That’s how they describe Lake Tahoe. Everytime I drive over the 7,377 ft Echo Summit on Hwy50 and catch the first glimpse of Lake Tahoe I imagine how the first non-indigenous explorer to see Lake Tahoe (Lt. John C. Frémont in 1844) must have felt to find such a stunningly beautiful expanse of fresh water (the largest alpine lake in N. America and the second deepest at 1645ft) after having crossed the dry expanse of the Nevada desert.


Arguably the Nevada shoreline up around Sand Harbor is the best area for kayaking but I had to ‘make do’ with the South Shore.


The say Emerald Bay is one of the most photographed locations in the world and I did my best to keep up that reputation as I paddled over from Regan Beach into the horseshoe bay and around Fannette Island.


Even though I was on the water at 7am I had to fight a few gusts on the way into the bay and I was happy to use the skeg on the Capella 163 on the return leg as an increasing wind blew up from the south.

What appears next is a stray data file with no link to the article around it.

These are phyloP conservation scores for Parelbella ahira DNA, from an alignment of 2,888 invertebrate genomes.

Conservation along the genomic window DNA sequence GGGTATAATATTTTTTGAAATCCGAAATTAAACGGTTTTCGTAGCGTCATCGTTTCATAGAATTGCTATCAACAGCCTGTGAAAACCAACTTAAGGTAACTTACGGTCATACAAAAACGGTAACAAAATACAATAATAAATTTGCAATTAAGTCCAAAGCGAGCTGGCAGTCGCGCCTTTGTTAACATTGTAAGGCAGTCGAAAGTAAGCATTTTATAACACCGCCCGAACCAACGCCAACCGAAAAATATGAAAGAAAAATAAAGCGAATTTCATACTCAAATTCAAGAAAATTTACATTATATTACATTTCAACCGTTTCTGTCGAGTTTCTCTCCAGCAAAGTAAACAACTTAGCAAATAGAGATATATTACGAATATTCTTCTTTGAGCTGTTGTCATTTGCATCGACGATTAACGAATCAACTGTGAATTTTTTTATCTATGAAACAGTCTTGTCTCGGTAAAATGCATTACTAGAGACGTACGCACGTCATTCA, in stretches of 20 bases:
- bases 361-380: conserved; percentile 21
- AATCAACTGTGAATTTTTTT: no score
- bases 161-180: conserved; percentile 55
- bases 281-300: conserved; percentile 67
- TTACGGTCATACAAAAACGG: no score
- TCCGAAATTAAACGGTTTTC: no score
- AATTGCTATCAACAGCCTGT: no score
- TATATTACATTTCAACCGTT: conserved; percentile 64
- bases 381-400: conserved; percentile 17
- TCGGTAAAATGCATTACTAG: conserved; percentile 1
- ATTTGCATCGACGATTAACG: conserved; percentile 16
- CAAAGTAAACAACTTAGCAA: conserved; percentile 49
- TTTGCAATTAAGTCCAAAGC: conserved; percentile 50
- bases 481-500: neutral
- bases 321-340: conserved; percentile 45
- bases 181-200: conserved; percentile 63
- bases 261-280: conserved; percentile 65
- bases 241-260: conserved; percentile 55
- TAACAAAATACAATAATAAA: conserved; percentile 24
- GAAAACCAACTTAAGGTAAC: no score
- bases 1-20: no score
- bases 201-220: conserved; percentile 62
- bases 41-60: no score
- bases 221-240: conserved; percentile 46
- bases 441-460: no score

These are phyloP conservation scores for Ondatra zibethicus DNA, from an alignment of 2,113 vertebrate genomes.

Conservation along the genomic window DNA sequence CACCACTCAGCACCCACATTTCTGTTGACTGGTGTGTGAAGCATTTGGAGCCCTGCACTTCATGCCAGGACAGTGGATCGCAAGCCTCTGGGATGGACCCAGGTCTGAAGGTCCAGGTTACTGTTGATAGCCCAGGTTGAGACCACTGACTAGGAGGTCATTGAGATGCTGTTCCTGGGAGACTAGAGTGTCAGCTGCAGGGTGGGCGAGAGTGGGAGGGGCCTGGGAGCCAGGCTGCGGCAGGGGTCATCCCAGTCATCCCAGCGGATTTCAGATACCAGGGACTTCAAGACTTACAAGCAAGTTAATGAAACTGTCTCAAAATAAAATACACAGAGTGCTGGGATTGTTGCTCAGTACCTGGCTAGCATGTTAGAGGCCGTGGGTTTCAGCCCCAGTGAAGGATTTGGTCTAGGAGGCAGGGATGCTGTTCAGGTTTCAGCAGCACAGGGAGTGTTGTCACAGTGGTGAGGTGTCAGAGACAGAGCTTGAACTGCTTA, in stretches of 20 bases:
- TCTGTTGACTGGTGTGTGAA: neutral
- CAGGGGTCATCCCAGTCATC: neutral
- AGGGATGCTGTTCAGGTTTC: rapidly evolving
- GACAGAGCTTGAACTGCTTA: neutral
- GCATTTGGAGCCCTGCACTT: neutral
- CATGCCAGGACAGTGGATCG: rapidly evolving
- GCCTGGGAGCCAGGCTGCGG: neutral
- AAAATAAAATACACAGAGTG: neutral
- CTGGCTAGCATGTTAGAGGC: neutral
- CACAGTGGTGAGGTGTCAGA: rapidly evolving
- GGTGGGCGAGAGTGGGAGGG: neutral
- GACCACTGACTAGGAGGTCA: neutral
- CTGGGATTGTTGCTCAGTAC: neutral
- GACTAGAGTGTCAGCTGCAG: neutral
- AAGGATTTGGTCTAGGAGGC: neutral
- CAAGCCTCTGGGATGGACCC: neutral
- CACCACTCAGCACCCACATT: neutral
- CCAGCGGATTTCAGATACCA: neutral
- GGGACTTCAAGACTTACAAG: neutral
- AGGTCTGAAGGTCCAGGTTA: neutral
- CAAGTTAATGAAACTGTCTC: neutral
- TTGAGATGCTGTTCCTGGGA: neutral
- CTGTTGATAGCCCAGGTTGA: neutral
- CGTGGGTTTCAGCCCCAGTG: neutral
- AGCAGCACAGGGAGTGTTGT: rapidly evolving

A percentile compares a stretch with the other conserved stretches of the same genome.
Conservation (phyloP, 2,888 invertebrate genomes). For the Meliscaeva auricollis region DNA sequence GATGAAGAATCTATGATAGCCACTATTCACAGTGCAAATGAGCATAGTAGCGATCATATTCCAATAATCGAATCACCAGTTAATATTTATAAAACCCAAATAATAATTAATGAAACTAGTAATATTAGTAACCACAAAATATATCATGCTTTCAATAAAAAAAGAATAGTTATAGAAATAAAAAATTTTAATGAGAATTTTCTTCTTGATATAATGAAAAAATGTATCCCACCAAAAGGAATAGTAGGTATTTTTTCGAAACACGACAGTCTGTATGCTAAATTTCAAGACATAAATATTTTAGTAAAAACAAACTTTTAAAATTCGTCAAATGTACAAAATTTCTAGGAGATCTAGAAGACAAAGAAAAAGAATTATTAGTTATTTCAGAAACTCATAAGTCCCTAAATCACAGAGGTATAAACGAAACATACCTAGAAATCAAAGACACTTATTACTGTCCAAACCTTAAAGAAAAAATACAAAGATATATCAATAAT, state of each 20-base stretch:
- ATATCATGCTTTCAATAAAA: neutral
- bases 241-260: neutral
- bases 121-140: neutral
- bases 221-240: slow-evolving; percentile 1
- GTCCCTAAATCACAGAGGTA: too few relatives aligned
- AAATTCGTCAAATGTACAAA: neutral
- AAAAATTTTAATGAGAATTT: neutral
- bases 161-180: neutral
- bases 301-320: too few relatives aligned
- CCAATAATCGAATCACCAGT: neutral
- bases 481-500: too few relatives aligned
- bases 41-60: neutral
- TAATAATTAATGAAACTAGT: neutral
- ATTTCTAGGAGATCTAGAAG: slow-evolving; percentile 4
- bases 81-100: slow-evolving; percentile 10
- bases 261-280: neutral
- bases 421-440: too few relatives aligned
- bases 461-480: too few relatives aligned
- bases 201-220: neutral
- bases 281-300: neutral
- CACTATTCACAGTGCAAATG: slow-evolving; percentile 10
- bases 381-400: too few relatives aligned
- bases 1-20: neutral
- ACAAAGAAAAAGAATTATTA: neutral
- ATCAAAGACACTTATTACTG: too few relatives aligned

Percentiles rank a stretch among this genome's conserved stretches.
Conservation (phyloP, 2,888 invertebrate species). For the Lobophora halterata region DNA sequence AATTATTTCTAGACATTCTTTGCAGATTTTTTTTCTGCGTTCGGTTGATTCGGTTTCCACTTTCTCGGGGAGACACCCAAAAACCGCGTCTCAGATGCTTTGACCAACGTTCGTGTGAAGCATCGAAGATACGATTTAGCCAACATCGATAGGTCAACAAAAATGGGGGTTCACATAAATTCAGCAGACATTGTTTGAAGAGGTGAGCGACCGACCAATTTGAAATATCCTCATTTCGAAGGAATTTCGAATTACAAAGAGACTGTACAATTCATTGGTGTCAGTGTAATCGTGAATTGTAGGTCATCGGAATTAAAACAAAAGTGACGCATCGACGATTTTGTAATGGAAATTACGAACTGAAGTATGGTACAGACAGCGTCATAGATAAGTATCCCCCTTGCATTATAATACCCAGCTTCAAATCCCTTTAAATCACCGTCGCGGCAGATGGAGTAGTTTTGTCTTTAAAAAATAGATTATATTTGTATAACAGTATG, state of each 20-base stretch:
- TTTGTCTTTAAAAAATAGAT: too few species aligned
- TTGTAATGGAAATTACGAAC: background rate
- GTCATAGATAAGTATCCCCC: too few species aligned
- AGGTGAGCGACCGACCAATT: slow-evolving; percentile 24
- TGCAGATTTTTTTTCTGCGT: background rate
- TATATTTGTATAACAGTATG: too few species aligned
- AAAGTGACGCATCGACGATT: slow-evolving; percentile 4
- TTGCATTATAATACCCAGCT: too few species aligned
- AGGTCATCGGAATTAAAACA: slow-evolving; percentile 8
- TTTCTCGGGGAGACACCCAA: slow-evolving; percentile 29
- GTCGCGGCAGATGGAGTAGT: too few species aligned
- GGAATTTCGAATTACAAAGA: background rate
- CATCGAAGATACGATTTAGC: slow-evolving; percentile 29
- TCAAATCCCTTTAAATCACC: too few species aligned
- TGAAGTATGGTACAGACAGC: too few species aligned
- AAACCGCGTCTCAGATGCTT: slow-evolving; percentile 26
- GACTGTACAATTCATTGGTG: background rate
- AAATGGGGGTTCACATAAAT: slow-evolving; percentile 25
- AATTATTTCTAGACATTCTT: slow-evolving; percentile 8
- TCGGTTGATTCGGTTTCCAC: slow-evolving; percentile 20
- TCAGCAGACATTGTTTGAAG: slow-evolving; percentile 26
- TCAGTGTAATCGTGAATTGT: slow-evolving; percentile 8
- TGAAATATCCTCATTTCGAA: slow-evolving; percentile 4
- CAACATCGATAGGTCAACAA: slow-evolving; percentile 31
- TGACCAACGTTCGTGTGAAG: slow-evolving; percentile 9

I had to feel sorry for a couple who were having to fight to make headway against the breeze on their fat sit-on-tops whilst my Capella cut almost effortlessly through the small chop. By playing with the skeg until I got it balanced just right, I found the Capella to track without any need for correction strokes or edging – quite remarkable for such a short and manouverable kayak.

The three hour paddle ended all too soon but at least I then got to see the lake from above as well as I took my daughter for a short hike.


One day I will make a full circuit by kayak of the 72mile shoreline of Lake Tahoe. Until then I will continue to explore this jewell bit by bit.